• Mid-Unit 3 Assessment: Crosswalk between My Hero’s Journey Narrative and “The Hero’s Journey” Informational Text
  • Hero’s Journey Narrative: Plan graphic organizer
  • None

Lesson 4Writing: Getting Feedback, Setting Goals, and Drafting

Long Term Targets Supporting Targets Ongoing Assessments Protocols
  • I can write narrative texts about real or imagined experiences using relevant details and event sequences that make sense. (W.6.3)
  • I can use feedback from my End of Unit 2 Assessment to set goals for myself as a writer.
  • I can use feedback from my Hero’s Journey Narrative: Plan graphic organizer to make revisions to my plan.
  • I can use my plan to draft my hero’s journey narrative.
  • Exit ticket: Narrative Story Line—Checking My Progress
  • Admit and Exit Tickets

Lesson 5Writing to Show, Not Tell: Dialogue, Sensory Words, and Strong Action Verbs

Long Term Targets Supporting Targets Ongoing Assessments Protocols
  • Write narratives to develop real or imagined experiences or events using effective technique, relevant descriptive details, and well-structured event sequences. (W.6.3)

    b. Use narrative techniques, such as dialogue, pacing, and descriptions to develop experiences, events, and/or characters.

    d. Use precise words and phrases, relevant descriptive details, and sensory language to convey experiences and events.

  • I can use precise words and phrases and sensory language to convey experiences and events in my hero’s journey narrative.
  • Draft narratives
  • Exit ticket: How Do Writers Make Their Stories Show, Not Tell?
  • Admit and Exit Tickets

Lesson 6Writing: Analyzing the Conclusion of “The Golden Key” and Drafting a Compelling Conclusion for the Hero’s Journey Narrative

Long Term Targets Supporting Targets Ongoing Assessments Protocols
  • I can analyze how a particular sentence, stanza, scene, or chapter fits in and contributes to the development of a literary text. (RL.6.5)
  • I can write narrative texts about real or imagined experiences using relevant details and event sequences that make sense.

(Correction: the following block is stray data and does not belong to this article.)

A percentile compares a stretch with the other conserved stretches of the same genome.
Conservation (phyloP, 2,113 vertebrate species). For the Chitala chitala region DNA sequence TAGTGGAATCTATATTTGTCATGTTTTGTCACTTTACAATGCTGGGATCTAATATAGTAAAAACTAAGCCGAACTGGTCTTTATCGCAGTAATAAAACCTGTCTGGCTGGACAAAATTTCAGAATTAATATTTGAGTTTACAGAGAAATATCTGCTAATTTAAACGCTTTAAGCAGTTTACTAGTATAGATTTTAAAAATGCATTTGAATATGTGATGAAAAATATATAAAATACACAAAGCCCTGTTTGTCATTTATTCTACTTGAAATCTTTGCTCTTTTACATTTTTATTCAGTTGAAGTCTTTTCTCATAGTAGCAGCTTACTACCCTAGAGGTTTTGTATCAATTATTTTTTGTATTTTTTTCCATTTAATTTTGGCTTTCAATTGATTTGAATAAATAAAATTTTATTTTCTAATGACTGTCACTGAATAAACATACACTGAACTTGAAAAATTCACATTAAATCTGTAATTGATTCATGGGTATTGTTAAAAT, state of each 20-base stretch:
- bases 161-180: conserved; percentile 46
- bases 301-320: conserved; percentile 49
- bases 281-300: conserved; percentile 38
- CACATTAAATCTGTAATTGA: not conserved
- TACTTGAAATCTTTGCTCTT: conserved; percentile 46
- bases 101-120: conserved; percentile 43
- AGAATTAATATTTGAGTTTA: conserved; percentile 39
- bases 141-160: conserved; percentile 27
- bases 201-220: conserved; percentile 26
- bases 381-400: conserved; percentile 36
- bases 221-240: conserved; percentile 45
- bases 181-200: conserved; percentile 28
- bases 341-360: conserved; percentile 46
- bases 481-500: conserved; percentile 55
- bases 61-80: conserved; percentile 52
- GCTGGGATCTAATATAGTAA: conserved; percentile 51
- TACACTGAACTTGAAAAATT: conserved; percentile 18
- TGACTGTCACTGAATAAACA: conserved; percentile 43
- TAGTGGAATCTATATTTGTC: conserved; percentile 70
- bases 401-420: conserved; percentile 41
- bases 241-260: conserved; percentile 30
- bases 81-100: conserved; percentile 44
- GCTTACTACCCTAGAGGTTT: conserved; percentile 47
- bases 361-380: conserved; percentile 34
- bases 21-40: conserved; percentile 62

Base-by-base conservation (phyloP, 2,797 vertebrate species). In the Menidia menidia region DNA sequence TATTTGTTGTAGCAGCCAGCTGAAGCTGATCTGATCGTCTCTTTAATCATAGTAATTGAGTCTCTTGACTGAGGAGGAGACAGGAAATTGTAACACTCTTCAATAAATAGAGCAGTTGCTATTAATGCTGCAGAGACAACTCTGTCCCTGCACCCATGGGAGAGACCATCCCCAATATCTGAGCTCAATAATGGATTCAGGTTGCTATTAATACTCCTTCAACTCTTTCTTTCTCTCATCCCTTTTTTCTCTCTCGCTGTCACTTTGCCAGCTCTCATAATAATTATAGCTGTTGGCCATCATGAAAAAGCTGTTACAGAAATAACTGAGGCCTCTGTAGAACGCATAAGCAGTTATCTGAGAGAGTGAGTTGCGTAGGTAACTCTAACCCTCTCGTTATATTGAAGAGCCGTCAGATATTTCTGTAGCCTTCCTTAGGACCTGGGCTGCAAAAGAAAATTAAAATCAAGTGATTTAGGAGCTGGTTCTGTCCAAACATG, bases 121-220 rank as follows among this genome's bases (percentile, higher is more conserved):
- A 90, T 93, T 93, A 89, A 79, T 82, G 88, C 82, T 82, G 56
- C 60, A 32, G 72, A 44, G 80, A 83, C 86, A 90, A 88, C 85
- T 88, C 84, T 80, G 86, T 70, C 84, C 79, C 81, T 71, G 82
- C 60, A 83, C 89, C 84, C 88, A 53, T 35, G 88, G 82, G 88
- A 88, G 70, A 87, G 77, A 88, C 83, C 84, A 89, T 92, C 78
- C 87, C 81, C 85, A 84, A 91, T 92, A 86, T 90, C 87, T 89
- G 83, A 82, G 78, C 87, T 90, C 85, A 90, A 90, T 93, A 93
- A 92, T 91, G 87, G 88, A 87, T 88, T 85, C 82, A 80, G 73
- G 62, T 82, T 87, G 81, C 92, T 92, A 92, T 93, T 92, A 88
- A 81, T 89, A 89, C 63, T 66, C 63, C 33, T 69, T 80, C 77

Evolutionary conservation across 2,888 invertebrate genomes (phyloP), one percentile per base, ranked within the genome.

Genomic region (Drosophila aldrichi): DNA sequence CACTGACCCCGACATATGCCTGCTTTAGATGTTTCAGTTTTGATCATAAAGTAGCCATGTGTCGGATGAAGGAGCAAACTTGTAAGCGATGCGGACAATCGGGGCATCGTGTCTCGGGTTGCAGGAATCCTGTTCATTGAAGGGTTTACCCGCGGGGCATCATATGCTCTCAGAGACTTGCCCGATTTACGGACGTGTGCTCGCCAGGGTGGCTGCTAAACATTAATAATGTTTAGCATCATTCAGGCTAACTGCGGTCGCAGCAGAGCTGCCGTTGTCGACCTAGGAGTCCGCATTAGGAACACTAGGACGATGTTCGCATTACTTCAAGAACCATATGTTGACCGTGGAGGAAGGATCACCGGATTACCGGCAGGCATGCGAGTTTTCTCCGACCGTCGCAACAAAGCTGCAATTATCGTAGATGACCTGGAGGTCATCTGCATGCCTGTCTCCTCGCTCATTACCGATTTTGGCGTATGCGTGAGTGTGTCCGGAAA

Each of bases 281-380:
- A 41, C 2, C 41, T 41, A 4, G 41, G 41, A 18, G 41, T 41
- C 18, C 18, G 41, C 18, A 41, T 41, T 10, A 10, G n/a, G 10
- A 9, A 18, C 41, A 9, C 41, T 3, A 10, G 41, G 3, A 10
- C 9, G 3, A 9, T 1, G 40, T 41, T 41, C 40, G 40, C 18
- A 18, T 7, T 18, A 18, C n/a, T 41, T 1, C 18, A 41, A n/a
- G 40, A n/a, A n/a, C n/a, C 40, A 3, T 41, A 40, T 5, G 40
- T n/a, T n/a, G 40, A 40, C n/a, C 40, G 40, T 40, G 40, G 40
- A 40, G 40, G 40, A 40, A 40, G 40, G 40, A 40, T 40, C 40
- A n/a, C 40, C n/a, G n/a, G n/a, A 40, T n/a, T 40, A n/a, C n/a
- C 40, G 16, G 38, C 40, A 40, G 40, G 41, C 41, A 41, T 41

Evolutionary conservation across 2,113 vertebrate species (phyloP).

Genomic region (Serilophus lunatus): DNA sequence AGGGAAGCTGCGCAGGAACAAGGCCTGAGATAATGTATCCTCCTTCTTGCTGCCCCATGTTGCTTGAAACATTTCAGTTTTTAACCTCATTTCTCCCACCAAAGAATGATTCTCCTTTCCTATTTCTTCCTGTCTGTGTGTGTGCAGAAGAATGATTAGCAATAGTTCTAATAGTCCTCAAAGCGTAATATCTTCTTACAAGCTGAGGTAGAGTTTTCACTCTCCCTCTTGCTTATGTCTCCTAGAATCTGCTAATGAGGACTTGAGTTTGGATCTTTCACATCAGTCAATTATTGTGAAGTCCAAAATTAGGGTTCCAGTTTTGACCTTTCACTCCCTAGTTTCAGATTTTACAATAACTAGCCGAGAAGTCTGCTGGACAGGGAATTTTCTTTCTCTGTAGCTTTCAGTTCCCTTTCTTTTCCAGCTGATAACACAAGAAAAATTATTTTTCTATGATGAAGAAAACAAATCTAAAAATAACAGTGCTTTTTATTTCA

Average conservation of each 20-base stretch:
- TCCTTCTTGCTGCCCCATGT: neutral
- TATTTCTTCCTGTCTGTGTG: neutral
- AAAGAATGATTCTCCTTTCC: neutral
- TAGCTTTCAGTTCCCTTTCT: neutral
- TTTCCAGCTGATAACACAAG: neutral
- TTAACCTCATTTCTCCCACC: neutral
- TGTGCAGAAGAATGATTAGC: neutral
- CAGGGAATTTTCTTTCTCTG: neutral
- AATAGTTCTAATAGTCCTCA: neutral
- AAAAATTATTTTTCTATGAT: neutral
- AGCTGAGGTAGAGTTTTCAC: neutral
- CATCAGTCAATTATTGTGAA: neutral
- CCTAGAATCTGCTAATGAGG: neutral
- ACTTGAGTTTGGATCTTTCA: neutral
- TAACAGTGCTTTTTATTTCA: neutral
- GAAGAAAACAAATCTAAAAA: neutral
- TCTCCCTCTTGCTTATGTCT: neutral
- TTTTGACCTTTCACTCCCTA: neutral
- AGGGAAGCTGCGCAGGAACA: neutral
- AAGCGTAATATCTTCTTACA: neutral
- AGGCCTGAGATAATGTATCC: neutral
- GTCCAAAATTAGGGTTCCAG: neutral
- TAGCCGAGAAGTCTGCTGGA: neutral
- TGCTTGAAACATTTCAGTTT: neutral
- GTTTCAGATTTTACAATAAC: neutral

e. I can write a conclusion to my narrative that makes sense to a reader. (W.6.3)

  • I can list the similarities and differences between the conclusion of an analytical piece of writing and the conclusion of a narrative.
  • I can analyze the conclusion of the model narrative, “The Golden Key,” to identify the qualities that make it compelling.
  • I can write a compelling conclusion for my hero’s journey narrative.
  • I can use criteria to provide kind, specific, and helpful feedback to my peers.
  • Venn Diagram: Similarities and Differences between Conclusions in Analytical Writing and Narratives
  • Draft hero’s journey narrative conclusion
  • What Makes the Conclusion of “The Golden Key” Compelling? note-catcher
  • Narrative Conclusion: Stars and Steps recording form
  • Peer Critique

Lesson 7End of Unit Assessment—Final Draft of Hero’s Journey Narrative

Long Term Targets Supporting Targets Ongoing Assessments Protocols
  • I can write narrative texts about real or imagined experiences using relevant details and event sequences that make sense. (W.6.3)
  • I can produce clear and coherent writing that is appropriate to task, purpose, and audience. (W.6.4)
  • I can use transitional words and phrases to move my story from one moment to the next.
  • I can use my draft to write a final, best version of my hero’s journey narrative.
  • End of Unit 3 Assessment: Final Draft of Hero’s Journey Narrative

 

  • None